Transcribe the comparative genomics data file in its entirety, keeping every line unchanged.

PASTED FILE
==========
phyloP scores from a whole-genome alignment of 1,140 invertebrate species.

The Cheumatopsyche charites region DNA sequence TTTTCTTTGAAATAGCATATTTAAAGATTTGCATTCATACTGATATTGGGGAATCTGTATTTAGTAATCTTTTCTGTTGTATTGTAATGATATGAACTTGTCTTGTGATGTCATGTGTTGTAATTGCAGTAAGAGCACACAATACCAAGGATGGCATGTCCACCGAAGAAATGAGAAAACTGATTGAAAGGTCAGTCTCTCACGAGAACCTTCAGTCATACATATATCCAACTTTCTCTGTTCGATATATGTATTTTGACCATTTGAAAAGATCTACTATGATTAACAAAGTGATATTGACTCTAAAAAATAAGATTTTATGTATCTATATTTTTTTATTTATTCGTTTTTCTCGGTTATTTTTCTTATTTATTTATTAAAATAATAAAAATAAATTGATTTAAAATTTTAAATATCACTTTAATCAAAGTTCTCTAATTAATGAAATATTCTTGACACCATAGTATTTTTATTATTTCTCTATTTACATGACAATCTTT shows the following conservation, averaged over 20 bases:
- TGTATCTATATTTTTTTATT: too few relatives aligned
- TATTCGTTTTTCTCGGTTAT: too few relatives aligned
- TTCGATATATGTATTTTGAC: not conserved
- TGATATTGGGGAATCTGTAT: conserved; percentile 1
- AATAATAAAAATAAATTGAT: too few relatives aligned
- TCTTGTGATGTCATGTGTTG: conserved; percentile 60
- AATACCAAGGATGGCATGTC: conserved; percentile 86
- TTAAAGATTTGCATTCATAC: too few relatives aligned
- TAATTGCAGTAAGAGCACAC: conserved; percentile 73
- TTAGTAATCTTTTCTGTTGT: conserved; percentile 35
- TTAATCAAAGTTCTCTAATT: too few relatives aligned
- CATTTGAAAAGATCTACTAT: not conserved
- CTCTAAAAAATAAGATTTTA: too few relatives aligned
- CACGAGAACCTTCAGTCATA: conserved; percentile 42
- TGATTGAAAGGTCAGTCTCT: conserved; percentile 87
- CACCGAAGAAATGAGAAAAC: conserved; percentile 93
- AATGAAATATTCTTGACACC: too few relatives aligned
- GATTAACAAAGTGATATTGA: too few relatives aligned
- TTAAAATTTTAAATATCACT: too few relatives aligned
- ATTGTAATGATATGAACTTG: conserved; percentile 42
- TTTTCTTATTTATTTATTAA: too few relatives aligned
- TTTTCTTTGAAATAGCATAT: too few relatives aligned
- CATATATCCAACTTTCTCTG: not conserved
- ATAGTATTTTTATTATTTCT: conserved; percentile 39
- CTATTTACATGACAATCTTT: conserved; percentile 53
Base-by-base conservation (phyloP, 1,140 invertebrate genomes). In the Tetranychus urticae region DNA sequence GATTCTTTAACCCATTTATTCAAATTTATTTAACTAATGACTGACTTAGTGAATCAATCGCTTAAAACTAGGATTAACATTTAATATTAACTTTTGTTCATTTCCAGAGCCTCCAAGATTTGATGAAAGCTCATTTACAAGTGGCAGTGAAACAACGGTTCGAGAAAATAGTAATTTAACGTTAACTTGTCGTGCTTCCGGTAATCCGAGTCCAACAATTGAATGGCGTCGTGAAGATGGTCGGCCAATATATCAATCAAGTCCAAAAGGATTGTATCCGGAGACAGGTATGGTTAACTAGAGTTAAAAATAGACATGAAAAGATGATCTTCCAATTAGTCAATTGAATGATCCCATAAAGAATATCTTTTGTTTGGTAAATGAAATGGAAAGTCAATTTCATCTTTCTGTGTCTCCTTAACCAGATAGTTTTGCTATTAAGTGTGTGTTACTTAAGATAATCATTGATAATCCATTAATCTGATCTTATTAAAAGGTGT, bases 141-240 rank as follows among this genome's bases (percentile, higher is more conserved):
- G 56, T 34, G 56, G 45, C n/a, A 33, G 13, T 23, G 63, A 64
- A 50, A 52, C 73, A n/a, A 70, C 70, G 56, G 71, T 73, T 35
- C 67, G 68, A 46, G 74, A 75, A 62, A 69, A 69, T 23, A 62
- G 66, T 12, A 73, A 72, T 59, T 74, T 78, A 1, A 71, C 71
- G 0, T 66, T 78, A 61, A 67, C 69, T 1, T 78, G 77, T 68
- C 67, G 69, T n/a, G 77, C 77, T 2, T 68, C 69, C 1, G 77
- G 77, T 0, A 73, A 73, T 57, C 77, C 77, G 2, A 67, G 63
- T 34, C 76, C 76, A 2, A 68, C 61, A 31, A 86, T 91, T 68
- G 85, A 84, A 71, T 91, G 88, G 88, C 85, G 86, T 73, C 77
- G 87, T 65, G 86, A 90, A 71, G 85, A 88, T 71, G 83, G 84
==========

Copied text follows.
phyloP scores from a whole-genome alignment of 1,140 invertebrate species.

The Cheumatopsyche charites region DNA sequence TTTTCTTTGAAATAGCATATTTAAAGATTTGCATTCATACTGATATTGGGGAATCTGTATTTAGTAATCTTTTCTGTTGTATTGTAATGATATGAACTTGTCTTGTGATGTCATGTGTTGTAATTGCAGTAAGAGCACACAATACCAAGGATGGCATGTCCACCGAAGAAATGAGAAAACTGATTGAAAGGTCAGTCTCTCACGAGAACCTTCAGTCATACATATATCCAACTTTCTCTGTTCGATATATGTATTTTGACCATTTGAAAAGATCTACTATGATTAACAAAGTGATATTGACTCTAAAAAATAAGATTTTATGTATCTATATTTTTTTATTTATTCGTTTTTCTCGGTTATTTTTCTTATTTATTTATTAAAATAATAAAAATAAATTGATTTAAAATTTTAAATATCACTTTAATCAAAGTTCTCTAATTAATGAAATATTCTTGACACCATAGTATTTTTATTATTTCTCTATTTACATGACAATCTTT shows the following conservation, averaged over 20 bases:
- TGTATCTATATTTTTTTATT: too few relatives aligned
- TATTCGTTTTTCTCGGTTAT: too few relatives aligned
- TTCGATATATGTATTTTGAC: not conserved
- TGATATTGGGGAATCTGTAT: conserved; percentile 1
- AATAATAAAAATAAATTGAT: too few relatives aligned
- TCTTGTGATGTCATGTGTTG: conserved; percentile 60
- AATACCAAGGATGGCATGTC: conserved; percentile 86
- TTAAAGATTTGCATTCATAC: too few relatives aligned
- TAATTGCAGTAAGAGCACAC: conserved; percentile 73
- TTAGTAATCTTTTCTGTTGT: conserved; percentile 35
- TTAATCAAAGTTCTCTAATT: too few relatives aligned
- CATTTGAAAAGATCTACTAT: not conserved
- CTCTAAAAAATAAGATTTTA: too few relatives aligned
- CACGAGAACCTTCAGTCATA: conserved; percentile 42
- TGATTGAAAGGTCAGTCTCT: conserved; percentile 87
- CACCGAAGAAATGAGAAAAC: conserved; percentile 93
- AATGAAATATTCTTGACACC: too few relatives aligned
- GATTAACAAAGTGATATTGA: too few relatives aligned
- TTAAAATTTTAAATATCACT: too few relatives aligned
- ATTGTAATGATATGAACTTG: conserved; percentile 42
- TTTTCTTATTTATTTATTAA: too few relatives aligned
- TTTTCTTTGAAATAGCATAT: too few relatives aligned
- CATATATCCAACTTTCTCTG: not conserved
- ATAGTATTTTTATTATTTCT: conserved; percentile 39
- CTATTTACATGACAATCTTT: conserved; percentile 53
Base-by-base conservation (phyloP, 1,140 invertebrate genomes). In the Tetranychus urticae region DNA sequence GATTCTTTAACCCATTTATTCAAATTTATTTAACTAATGACTGACTTAGTGAATCAATCGCTTAAAACTAGGATTAACATTTAATATTAACTTTTGTTCATTTCCAGAGCCTCCAAGATTTGATGAAAGCTCATTTACAAGTGGCAGTGAAACAACGGTTCGAGAAAATAGTAATTTAACGTTAACTTGTCGTGCTTCCGGTAATCCGAGTCCAACAATTGAATGGCGTCGTGAAGATGGTCGGCCAATATATCAATCAAGTCCAAAAGGATTGTATCCGGAGACAGGTATGGTTAACTAGAGTTAAAAATAGACATGAAAAGATGATCTTCCAATTAGTCAATTGAATGATCCCATAAAGAATATCTTTTGTTTGGTAAATGAAATGGAAAGTCAATTTCATCTTTCTGTGTCTCCTTAACCAGATAGTTTTGCTATTAAGTGTGTGTTACTTAAGATAATCATTGATAATCCATTAATCTGATCTTATTAAAAGGTGT, bases 141-240 rank as follows among this genome's bases (percentile, higher is more conserved):
- G 56, T 34, G 56, G 45, C n/a, A 33, G 13, T 23, G 63, A 64
- A 50, A 52, C 73, A n/a, A 70, C 70, G 56, G 71, T 73, T 35
- C 67, G 68, A 46, G 74, A 75, A 62, A 69, A 69, T 23, A 62
- G 66, T 12, A 73, A 72, T 59, T 74, T 78, A 1, A 71, C 71
- G 0, T 66, T 78, A 61, A 67, C 69, T 1, T 78, G 77, T 68
- C 67, G 69, T n/a, G 77, C 77, T 2, T 68, C 69, C 1, G 77
- G 77, T 0, A 73, A 73, T 57, C 77, C 77, G 2, A 67, G 63
- T 34, C 76, C 76, A 2, A 68, C 61, A 31, A 86, T 91, T 68
- G 85, A 84, A 71, T 91, G 88, G 88, C 85, G 86, T 73, C 77
- G 87, T 65, G 86, A 90, A 71, G 85, A 88, T 71, G 83, G 84